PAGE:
Whether it’s investigating an oil pipeline, scrutinizing government spending or studying social issues, committees help improve law and public policy on behalf of Canadians. They play an important role in the legislative process, and can be a catalyst for change. The work of the Senate’s committees spans many different areas and can often be overlooked or underestimated, but their impact is significant.

Committee News

Congressional committees are often a little mysterious to the public, but they play an essential role in the legislative process. They’re known for their ability to dig deep into controversial topics and often produce reports that can shape the future of legislation and government policy. In this issue of Committee News, we take a look at some of the most recent headlines from committees around the country.

A new House report recommends that the Justice Department pursue criminal charges against former President Donald Trump for his role in the Jan. 6 insurrection at the Capitol. The panel says that for more than three hours before he agreed to intervene, Trump drank Diet Coke, turned on Fox News and put off advice from his advisers. The panel also recommends a range of other changes, including making it more difficult for people to tamper with elections by recommending that federal officials and frontline election workers be protected from spamming, doxing, harassment and threats.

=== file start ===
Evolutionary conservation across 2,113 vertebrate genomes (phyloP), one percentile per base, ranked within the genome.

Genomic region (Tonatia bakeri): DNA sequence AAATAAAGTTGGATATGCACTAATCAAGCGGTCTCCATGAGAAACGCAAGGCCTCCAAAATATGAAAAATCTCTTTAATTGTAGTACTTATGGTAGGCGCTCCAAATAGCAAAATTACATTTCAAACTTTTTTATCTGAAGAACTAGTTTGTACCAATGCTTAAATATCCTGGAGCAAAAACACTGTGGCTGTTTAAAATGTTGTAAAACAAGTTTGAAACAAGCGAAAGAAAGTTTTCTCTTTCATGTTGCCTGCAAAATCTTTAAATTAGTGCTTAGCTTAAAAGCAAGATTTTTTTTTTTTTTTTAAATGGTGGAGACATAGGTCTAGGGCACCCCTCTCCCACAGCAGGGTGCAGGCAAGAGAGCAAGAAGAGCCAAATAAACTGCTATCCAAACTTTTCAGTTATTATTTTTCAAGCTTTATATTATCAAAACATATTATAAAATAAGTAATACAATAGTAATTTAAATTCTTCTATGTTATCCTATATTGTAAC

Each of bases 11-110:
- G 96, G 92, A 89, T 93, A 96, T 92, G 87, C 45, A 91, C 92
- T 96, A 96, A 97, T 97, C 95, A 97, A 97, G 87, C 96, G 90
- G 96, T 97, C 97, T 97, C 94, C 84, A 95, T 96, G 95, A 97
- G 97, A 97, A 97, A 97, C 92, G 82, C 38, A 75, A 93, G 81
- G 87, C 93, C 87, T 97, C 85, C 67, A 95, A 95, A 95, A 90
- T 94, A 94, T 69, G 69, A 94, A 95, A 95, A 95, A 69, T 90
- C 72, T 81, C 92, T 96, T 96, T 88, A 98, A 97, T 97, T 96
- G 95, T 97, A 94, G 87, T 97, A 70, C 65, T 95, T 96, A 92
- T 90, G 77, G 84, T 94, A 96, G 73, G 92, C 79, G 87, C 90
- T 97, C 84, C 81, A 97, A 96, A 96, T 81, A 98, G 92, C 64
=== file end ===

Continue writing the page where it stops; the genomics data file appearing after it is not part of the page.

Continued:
The panel’s findings come on the heels of other high-profile actions that have refocused attention on the U.S.-China relationship, such as the use of a F-22 missile to destroy a Chinese drone that had entered American airspace and, most recently, the arrest of a Chinese tech executive on charges that he stole secrets from U.S. companies. Those events, along with Vice President Joe Biden’s continuing calls for limited dialogue with the Chinese, have put Gallagher’s committee at the forefront of the debate over how to deal with Beijing.

The committees of the Senate are a key part of the legislature’s responsibility to represent the interests and views of their constituents. They conduct extensive research and work closely with the government and the opposition in order to prepare their reports, which are submitted to the full Senate. They have also played a critical role in bringing transparency to the legislative process, by providing access to committee briefs through their websites and encouraging the participation of the public in their work. Committees are also required to follow parliamentary rules and practices when conducting their meetings, and they must adhere to the same general guidelines for televising their proceedings as applies to the broadcasting of Hansard on CPAC. In addition, they must respect the spirit of parliamentary privilege when it comes to recording their deliberations for video streaming or broadcasting. They must not include close-up shots of people or reaction shots, among other things. If this is not possible, the committee must follow the same rules that apply to the recording and broadcasting of meetings of the House of Commons.